"So thou truly foresaw, that thou wouldst be called blessed by all generations, not from the moment of death but from the very moment of conception. Therefore death hath not made thee blessed, but thou hast thyself made death glorious; thou hast destroyed its horror and shewn death to be joy." From a sermon on the Dormition of the Mother of God by St John of Damascus.
In Tolkien's dealings with Death...is there any other subject in Tolkien?...we are presented with a two-sided coin. On the one hand is the alleged "immortality" of the Elder Children of Ilúvatar, the Elves; that is to say that they are identical with the natural life-span of the earth itself, and not "immortal" in a divine sense. And on the other is the mortality of the Younger Children of Ilúvatar, Men, who die after a comparatively short span of years. The "fall" of the two kindreds is inextricably linked up with Death, with mortality and longevity. This is not going to be an exhaustive exposition of the entire subject, in which I am busy elsewhere, but a note on a good Death by a good Man. The Númenóreans were, in their beginning, good. They were rewarded for their rejection of Morgoth with enhanced gifts in arts, lore, beauty and a span of years thrice that of lesser men (and sometimes more). When the time came for their eternal rest, they would lie them down to rest and relinquish life voluntarily by surrender in faith and trust before being compelled by illness or senility. The only such deathbed discussed in detail is that of King Elessar in Appendix A of The Lord of the Rings. It is one of the most moving and theologically fecund accounts in Tolkien; Aragorn and Arwen discuss the Memory of their days, and the sundering fate of the two kindreds. In splendour and piety, Aragorn then said: "Behold! we are not bound for ever to the circles of the world, and beyond them is more than memory. Farewell!" So he died, and in death his countenance was fairer ever than it had been in life.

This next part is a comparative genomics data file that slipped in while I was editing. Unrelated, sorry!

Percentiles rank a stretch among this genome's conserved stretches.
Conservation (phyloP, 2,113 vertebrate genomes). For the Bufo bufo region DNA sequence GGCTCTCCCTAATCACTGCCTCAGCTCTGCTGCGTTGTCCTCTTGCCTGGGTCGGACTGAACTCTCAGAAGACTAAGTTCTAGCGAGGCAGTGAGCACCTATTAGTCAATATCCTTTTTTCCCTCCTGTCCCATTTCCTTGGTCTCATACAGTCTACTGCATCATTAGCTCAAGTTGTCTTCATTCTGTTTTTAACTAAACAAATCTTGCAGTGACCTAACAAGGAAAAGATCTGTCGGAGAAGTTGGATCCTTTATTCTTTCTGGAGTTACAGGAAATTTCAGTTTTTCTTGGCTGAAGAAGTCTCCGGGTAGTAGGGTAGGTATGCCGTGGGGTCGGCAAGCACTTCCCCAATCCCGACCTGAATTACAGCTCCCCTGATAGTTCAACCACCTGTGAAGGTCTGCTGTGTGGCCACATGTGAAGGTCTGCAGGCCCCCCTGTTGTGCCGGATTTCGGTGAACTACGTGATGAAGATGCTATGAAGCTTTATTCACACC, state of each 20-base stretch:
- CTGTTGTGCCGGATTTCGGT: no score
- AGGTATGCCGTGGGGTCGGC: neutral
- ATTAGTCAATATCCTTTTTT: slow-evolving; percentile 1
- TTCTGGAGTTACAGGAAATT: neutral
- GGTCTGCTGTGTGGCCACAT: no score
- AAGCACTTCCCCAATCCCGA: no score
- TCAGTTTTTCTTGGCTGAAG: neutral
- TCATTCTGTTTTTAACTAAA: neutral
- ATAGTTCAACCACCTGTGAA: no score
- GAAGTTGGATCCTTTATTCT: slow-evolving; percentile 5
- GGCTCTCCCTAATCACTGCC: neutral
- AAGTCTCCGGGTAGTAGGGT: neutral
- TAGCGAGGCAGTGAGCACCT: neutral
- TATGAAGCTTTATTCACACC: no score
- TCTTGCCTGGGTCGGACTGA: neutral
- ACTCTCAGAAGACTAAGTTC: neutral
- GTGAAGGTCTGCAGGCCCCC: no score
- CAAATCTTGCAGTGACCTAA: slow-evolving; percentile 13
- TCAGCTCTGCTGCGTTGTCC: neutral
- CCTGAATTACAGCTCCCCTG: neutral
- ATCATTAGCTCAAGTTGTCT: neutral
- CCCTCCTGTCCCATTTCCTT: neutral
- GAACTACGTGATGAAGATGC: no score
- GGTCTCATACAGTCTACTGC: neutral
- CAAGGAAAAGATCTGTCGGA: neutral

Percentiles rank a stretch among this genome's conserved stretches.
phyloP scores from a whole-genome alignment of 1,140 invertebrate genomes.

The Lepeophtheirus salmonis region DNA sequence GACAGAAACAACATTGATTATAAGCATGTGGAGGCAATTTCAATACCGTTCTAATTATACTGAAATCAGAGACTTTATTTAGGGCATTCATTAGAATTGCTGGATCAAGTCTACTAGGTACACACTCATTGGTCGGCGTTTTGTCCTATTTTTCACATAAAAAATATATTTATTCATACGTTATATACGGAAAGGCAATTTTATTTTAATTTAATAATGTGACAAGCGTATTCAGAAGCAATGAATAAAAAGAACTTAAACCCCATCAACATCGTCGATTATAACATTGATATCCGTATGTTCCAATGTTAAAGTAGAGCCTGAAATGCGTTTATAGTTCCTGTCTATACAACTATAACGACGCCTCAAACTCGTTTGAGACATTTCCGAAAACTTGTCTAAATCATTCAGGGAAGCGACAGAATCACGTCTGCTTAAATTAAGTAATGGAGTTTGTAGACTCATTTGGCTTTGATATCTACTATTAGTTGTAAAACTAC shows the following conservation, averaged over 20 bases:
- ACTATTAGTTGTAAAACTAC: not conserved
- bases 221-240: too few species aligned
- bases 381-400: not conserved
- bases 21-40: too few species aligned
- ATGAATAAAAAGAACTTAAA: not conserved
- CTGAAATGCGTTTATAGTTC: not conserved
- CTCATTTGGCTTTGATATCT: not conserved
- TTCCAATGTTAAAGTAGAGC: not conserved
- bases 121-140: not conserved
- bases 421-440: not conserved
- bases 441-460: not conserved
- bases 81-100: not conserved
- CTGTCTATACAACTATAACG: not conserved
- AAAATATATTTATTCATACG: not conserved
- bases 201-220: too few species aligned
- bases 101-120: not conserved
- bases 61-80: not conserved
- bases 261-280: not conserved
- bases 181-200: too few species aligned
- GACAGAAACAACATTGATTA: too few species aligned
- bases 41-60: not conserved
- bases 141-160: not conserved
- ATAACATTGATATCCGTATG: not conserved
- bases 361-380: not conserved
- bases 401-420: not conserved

In one of his letters Tolkien compared a good Númenórean death (death being natural biologically and spiritually for Men) to the Assumption of St Mary. The Mother of God was the only unfallen person (save Christ), and so her falling asleep in the fullness of her days can be seen as a simple regaining of unfallen grace and liberty. She asked to be received, and was received. And so the words of St John of Damascus, almost as a retelling of the Paschal Troparion, come to mind: "thou hast destroyed its horror and shewn death to be joy." So the faithful Kings of Númenor died, so Aragorn died; so too did Our Lady, the Mother of God most holy, of whom was born Christ the Saviour. What praise could one say more?
We beseech thee, O LORD, mercifully to forgive the sins of thy people; that we, who of ourselves can do nothing that is acceptable unto thee, may be succoured by the intercession of the Mother of thy Son. Who liveth and reigneth with thee in the unity of the Holy Ghost, one God now and ever and unto the ages of ages. Amen.As Rubricarius said yesterday, possibly the finest Collect in the service books. That's a tough one; I like the Collects for Purity, that of the Invention of the Holy Cross, the third Sunday after Easter, and many beside. But I suppose that antient prayers become dearer when they are cruelly suppressed by despotic madmen.
Art: El Greco, shamelessly stolen from Saint Lawrence Press blog. Notice the careful integration of the two traditions of East and West in this masterpiece. A nice ecumenical painting.